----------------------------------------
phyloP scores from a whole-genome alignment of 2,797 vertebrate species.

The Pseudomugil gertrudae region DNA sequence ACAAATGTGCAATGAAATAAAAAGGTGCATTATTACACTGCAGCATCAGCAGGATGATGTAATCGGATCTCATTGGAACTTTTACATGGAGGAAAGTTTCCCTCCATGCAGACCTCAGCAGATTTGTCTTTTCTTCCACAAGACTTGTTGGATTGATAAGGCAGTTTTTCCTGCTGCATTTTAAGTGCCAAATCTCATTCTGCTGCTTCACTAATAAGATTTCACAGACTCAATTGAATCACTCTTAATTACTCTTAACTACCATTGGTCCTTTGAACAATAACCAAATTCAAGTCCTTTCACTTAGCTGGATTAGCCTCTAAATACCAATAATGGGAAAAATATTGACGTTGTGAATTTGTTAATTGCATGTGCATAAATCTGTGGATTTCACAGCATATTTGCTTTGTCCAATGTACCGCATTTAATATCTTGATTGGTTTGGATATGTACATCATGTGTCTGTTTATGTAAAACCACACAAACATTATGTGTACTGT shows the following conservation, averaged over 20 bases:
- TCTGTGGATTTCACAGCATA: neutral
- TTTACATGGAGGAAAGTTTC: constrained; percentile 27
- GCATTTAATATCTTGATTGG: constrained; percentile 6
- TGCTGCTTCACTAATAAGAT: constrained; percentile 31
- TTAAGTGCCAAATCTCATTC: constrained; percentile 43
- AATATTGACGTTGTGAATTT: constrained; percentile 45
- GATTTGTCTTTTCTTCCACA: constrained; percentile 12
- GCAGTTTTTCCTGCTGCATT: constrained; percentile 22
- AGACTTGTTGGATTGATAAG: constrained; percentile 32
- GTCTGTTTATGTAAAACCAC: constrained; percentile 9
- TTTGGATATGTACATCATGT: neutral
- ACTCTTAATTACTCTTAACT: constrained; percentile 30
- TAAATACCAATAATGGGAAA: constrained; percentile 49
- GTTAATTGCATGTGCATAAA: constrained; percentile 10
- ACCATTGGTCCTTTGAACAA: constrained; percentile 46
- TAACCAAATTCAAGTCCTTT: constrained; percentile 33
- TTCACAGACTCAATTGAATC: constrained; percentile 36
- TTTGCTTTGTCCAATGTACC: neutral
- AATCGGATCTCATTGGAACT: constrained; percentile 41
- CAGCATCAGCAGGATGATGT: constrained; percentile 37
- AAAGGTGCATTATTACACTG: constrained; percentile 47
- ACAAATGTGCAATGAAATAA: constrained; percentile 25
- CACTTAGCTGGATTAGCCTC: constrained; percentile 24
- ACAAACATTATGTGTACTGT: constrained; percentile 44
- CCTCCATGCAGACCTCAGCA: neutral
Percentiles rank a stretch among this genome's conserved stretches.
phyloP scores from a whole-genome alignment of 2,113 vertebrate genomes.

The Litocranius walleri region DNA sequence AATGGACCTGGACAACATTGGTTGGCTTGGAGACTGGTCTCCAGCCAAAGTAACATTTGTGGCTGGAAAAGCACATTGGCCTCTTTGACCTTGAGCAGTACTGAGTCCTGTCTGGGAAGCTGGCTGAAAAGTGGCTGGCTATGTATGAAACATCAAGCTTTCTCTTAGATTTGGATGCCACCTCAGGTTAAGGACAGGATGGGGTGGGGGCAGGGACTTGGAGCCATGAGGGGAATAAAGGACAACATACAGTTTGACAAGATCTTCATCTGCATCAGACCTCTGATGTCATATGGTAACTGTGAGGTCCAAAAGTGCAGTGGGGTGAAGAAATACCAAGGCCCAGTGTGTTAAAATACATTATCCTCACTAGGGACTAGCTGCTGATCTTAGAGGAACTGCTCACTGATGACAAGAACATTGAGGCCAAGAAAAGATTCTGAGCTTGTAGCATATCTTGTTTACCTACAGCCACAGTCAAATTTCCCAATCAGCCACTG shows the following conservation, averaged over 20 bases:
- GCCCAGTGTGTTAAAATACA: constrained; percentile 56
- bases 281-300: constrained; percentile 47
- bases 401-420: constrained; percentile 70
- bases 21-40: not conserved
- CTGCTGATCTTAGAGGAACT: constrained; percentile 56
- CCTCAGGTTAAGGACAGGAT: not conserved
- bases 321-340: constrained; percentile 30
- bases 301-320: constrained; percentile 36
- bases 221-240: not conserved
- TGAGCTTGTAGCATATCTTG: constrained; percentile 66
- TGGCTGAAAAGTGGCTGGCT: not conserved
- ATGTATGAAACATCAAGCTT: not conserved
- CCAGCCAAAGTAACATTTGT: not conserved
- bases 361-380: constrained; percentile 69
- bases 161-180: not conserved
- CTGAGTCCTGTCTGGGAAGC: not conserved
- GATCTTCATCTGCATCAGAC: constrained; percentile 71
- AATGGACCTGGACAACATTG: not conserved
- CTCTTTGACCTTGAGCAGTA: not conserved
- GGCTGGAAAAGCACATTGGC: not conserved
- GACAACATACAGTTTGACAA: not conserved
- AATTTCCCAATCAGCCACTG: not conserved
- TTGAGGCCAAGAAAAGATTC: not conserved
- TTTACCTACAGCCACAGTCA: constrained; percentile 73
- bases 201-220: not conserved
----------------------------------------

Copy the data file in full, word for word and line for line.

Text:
phyloP scores from a whole-genome alignment of 2,797 vertebrate species.

The Pseudomugil gertrudae region DNA sequence ACAAATGTGCAATGAAATAAAAAGGTGCATTATTACACTGCAGCATCAGCAGGATGATGTAATCGGATCTCATTGGAACTTTTACATGGAGGAAAGTTTCCCTCCATGCAGACCTCAGCAGATTTGTCTTTTCTTCCACAAGACTTGTTGGATTGATAAGGCAGTTTTTCCTGCTGCATTTTAAGTGCCAAATCTCATTCTGCTGCTTCACTAATAAGATTTCACAGACTCAATTGAATCACTCTTAATTACTCTTAACTACCATTGGTCCTTTGAACAATAACCAAATTCAAGTCCTTTCACTTAGCTGGATTAGCCTCTAAATACCAATAATGGGAAAAATATTGACGTTGTGAATTTGTTAATTGCATGTGCATAAATCTGTGGATTTCACAGCATATTTGCTTTGTCCAATGTACCGCATTTAATATCTTGATTGGTTTGGATATGTACATCATGTGTCTGTTTATGTAAAACCACACAAACATTATGTGTACTGT shows the following conservation, averaged over 20 bases:
- TCTGTGGATTTCACAGCATA: neutral
- TTTACATGGAGGAAAGTTTC: constrained; percentile 27
- GCATTTAATATCTTGATTGG: constrained; percentile 6
- TGCTGCTTCACTAATAAGAT: constrained; percentile 31
- TTAAGTGCCAAATCTCATTC: constrained; percentile 43
- AATATTGACGTTGTGAATTT: constrained; percentile 45
- GATTTGTCTTTTCTTCCACA: constrained; percentile 12
- GCAGTTTTTCCTGCTGCATT: constrained; percentile 22
- AGACTTGTTGGATTGATAAG: constrained; percentile 32
- GTCTGTTTATGTAAAACCAC: constrained; percentile 9
- TTTGGATATGTACATCATGT: neutral
- ACTCTTAATTACTCTTAACT: constrained; percentile 30
- TAAATACCAATAATGGGAAA: constrained; percentile 49
- GTTAATTGCATGTGCATAAA: constrained; percentile 10
- ACCATTGGTCCTTTGAACAA: constrained; percentile 46
- TAACCAAATTCAAGTCCTTT: constrained; percentile 33
- TTCACAGACTCAATTGAATC: constrained; percentile 36
- TTTGCTTTGTCCAATGTACC: neutral
- AATCGGATCTCATTGGAACT: constrained; percentile 41
- CAGCATCAGCAGGATGATGT: constrained; percentile 37
- AAAGGTGCATTATTACACTG: constrained; percentile 47
- ACAAATGTGCAATGAAATAA: constrained; percentile 25
- CACTTAGCTGGATTAGCCTC: constrained; percentile 24
- ACAAACATTATGTGTACTGT: constrained; percentile 44
- CCTCCATGCAGACCTCAGCA: neutral
Percentiles rank a stretch among this genome's conserved stretches.
phyloP scores from a whole-genome alignment of 2,113 vertebrate genomes.

The Litocranius walleri region DNA sequence AATGGACCTGGACAACATTGGTTGGCTTGGAGACTGGTCTCCAGCCAAAGTAACATTTGTGGCTGGAAAAGCACATTGGCCTCTTTGACCTTGAGCAGTACTGAGTCCTGTCTGGGAAGCTGGCTGAAAAGTGGCTGGCTATGTATGAAACATCAAGCTTTCTCTTAGATTTGGATGCCACCTCAGGTTAAGGACAGGATGGGGTGGGGGCAGGGACTTGGAGCCATGAGGGGAATAAAGGACAACATACAGTTTGACAAGATCTTCATCTGCATCAGACCTCTGATGTCATATGGTAACTGTGAGGTCCAAAAGTGCAGTGGGGTGAAGAAATACCAAGGCCCAGTGTGTTAAAATACATTATCCTCACTAGGGACTAGCTGCTGATCTTAGAGGAACTGCTCACTGATGACAAGAACATTGAGGCCAAGAAAAGATTCTGAGCTTGTAGCATATCTTGTTTACCTACAGCCACAGTCAAATTTCCCAATCAGCCACTG shows the following conservation, averaged over 20 bases:
- GCCCAGTGTGTTAAAATACA: constrained; percentile 56
- bases 281-300: constrained; percentile 47
- bases 401-420: constrained; percentile 70
- bases 21-40: not conserved
- CTGCTGATCTTAGAGGAACT: constrained; percentile 56
- CCTCAGGTTAAGGACAGGAT: not conserved
- bases 321-340: constrained; percentile 30
- bases 301-320: constrained; percentile 36
- bases 221-240: not conserved
- TGAGCTTGTAGCATATCTTG: constrained; percentile 66
- TGGCTGAAAAGTGGCTGGCT: not conserved
- ATGTATGAAACATCAAGCTT: not conserved
- CCAGCCAAAGTAACATTTGT: not conserved
- bases 361-380: constrained; percentile 69
- bases 161-180: not conserved
- CTGAGTCCTGTCTGGGAAGC: not conserved
- GATCTTCATCTGCATCAGAC: constrained; percentile 71
- AATGGACCTGGACAACATTG: not conserved
- CTCTTTGACCTTGAGCAGTA: not conserved
- GGCTGGAAAAGCACATTGGC: not conserved
- GACAACATACAGTTTGACAA: not conserved
- AATTTCCCAATCAGCCACTG: not conserved
- TTGAGGCCAAGAAAAGATTC: not conserved
- TTTACCTACAGCCACAGTCA: constrained; percentile 73
- bases 201-220: not conserved